You’ve probably heard of user experience (UX) research in the context of usability testing for websites, apps, and library technology. However, UX also has roots in ethnography and design research, and can be applied to many more aspects of libraries beyond the screens through which we connect. Useful, Usable, Desirable: Applying User Experience Design to Your Library (ALA Editions, 2014) by Aaron Schmidt and Amanda Etches explores how this can work in practice.
Schmidt and Etches introduce major concepts in UX, explain the user research techniques suggested throughout the book and walk through ways to assess and apply UX following the path a library user is likely to take. Their book covers the physical space of the library, policies and customer service, how users find their way around the library and its website, and wraps up with two big-picture chapters on thinking broadly about the value of library programs and services, and on building a culture of UX at your library. The details of the book can be an odd mix of hyper-specific advice — suggested fonts for signage — and breezy suggestions about making sure service is consistent across the library. Happily, the authors use a three-star rating system to indicate the complexity and difficulty of each UX improvement challenge. Useful, Usable, Desirable is built for long-term use and for library staff to dip into as they slowly chip away at a UX overhaul. I recommend reading Chapters 1 (“Introducing Library User Experience”) and 2 (“User Research Techniques in This Book”) then skipping ahead to Chapters 8 (“Using the Library”) and 9 (“Wrapping Up: Philosophy, Process, and Culture”) before diving into the more how-to chapters in between.
If you take one lesson from this book, make it the value of seamlessness in the quality of user experience. There is often friction in UX between seamlessness, security, and the economic realities of how library e-resources (for example) are made available. It’s been suggested that being able to seamlessly navigate from one online resource to another can hide the role of libraries in providing access to those resources – a branding problem in addition to a UX issue. What Schmidt and Etches emphasize, over all, is that good UX in libraries means a consistently high-quality experience, designing libraries as environments encompassing physical, social, and online spaces. UX matters not just for part of the library, but for the whole.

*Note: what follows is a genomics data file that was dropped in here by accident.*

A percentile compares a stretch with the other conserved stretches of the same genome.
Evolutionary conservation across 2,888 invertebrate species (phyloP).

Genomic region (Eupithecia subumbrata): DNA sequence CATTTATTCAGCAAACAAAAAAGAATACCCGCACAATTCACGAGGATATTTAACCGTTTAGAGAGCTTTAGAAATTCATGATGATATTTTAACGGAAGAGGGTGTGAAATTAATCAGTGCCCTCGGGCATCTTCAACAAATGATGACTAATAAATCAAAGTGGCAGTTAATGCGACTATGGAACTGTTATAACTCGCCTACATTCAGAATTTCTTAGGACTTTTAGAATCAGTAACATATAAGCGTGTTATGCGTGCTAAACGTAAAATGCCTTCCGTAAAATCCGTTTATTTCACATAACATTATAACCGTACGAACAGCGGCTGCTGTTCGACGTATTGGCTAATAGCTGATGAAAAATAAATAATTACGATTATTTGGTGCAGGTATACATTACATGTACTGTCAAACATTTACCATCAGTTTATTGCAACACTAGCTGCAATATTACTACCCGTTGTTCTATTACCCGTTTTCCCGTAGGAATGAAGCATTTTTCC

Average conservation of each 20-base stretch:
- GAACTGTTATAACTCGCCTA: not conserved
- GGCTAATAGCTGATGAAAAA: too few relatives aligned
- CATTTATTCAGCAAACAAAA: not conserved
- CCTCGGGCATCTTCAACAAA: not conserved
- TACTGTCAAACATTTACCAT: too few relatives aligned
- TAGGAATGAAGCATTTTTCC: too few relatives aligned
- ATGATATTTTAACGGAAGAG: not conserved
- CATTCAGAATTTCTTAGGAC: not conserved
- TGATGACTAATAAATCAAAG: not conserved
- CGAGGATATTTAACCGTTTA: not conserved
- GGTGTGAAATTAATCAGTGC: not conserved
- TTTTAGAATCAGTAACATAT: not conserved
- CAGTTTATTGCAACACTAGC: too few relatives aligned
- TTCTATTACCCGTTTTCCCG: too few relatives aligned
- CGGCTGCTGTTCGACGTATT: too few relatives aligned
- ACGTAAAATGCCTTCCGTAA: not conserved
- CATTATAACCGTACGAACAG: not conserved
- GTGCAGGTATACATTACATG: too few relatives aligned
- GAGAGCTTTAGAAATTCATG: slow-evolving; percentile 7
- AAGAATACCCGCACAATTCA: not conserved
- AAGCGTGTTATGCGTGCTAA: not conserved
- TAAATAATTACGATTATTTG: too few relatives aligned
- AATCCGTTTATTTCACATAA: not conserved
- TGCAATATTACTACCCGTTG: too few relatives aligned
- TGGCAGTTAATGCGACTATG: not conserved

Not everyone will agree that seamlessness and a “Don’t make me think” approach result in the best library user experiences. Schmidt and Etches offer a great introduction to the basics of user experience in their first chapter, explaining concepts like You are not your user and The user is not broken. Aiming for seamless navigation of library resources certainly speaks to each of these ideas. But, as Tim Sherratt pointed out recently, prioritizing seamlessness risks hiding underlying technology from users, possibly keeping them from developing a critical approach to ubiquitous technology, including in libraries. How can we, as librarians and library workers, incorporate professional values like information literacy and critical pedagogy with the principles of good user experience? Taking a step back to understand exactly what our values are — and whether they can honestly be called user-centered — is one way to ensure useful, usable, and desirable library experiences that we can provide with integrity.